The government has totally failed to put money into the public services we depend on, failed to alleviate the public sector pay crisis and unleashed even more austerity, PCS general secretary Mark Serwotka explained during our latest Facebook Live event on Monday evening.
Pay, the Civil Service Compensation Scheme, the DVSA dispute and the next steps in our national campaigns were among the subjects discussed during another popular Facebook event. The event has so far been viewed more than 11,000 times either during the live event or as a recording, and members sent in dozens of questions which our president Janice Godrich asked of Mark.
Our national executive is meeting this week and will be making some big decisions on our campaigns, including our pay campaign.
Mark began the event by praising our DVSA members who have been holding a 2-day strike this week over changes to their terms and conditions and the badly-designed new driving test.
Replying to a member’s question on pay, Mark reminded viewers of our union’s 3 demands ahead of last month’s budget:
- Scrap the 1% public sector pay cap for everyone
- Fully fund above inflation pay rises
- Invest in government departments and end austerity.
He said the government completely failed to meet out demands and it confirmed that “we’re going to have to campaign around pay in the next weeks and months.” But stressed that that if we move to an industrial ballot on pay in the new year he would be confident we will get large levels of political support and that a large majority of the public supports the scrapping of the 1% pay cap.
He said that our detailed independent analysis of the budget showed that the “big story” was that is really bad news for PCS members and their families.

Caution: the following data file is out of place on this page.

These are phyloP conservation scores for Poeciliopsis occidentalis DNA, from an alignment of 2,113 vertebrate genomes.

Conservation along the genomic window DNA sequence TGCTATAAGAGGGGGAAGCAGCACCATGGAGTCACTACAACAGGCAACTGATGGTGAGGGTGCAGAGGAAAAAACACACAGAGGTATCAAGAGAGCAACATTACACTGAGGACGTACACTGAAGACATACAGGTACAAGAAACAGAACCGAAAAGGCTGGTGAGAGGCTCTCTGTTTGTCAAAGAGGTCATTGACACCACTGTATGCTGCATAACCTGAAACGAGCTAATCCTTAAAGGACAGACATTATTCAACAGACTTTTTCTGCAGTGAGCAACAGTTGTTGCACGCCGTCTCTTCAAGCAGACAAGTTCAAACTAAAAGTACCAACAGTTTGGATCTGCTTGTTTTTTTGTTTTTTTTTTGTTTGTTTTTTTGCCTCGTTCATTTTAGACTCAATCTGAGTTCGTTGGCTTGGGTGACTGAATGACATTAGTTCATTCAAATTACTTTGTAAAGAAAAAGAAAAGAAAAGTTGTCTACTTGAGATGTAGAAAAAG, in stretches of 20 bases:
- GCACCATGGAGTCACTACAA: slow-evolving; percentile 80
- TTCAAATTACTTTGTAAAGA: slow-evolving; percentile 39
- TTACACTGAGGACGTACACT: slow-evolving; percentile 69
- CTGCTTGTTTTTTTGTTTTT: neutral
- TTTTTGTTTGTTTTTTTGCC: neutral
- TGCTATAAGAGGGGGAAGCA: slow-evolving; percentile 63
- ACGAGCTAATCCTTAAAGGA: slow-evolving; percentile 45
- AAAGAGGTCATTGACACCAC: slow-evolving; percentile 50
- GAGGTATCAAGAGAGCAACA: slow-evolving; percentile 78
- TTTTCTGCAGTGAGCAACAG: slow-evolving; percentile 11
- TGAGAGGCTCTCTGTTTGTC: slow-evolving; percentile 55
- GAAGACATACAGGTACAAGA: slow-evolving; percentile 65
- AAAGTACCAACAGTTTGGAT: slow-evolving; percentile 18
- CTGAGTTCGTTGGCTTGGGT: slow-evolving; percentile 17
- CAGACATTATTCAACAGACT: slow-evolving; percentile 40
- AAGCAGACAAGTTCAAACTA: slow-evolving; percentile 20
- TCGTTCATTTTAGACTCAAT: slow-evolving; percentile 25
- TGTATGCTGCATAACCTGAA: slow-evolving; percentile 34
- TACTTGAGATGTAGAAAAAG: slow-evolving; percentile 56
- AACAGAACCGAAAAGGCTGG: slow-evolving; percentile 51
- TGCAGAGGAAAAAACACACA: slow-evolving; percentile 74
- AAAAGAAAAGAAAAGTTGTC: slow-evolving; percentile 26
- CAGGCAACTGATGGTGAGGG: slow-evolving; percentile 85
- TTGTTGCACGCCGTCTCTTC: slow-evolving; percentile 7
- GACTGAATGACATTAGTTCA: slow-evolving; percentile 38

“It brings very sharply into focus that the chancellor has totally failed to put money into the public sector, and the civil and public service that we depend on, in order to alleviate the pay crisis,” he said.
Underwhelming and disappointing
Mark reiterated his view that the 22 November budget was the most underwhelming and disappointing in recent memory.
“What the budget did confirm is that the on top of the cuts the government is making to departmental budgets, those parts that are used for employment costs, pay and pensions, we are seeing further swingeing cuts,” he said. “Austerity is continuing and it’s going to continue in quite a severe way.”
He gave 2 examples to illustrate his point. The budget confirmed that in the Department for Work and Pensions that over the next 3 years the departmental budget from which pay is derived will reduce by 15.29% and in HMRC those budget reductions will be 13.55%.
He said the analysis by independent think-tank, the Centre for Labour and Social Studies, showed that to deliver 1% pay rises in the DWP and HMRC the departmental budgets would need to be increased considerably.
“This tells us that, under the current budget reductions, that this budget has confirmed it means that departments cannot even give a 1% pay rise without further cuts in budgets that are already reducing significantly,” said Mark.
On the question of civil service redundancy pay he stressed 2 things:
- That the 2010 civil service compensation scheme terms will be applied until negotiations with the government on a new scheme are concluded
- That we will fight for the best deal for our members.
Other questions covered job cuts and office closures and the need to tackle tax evasion, as highlighted by the recent Paradise Papers leaks.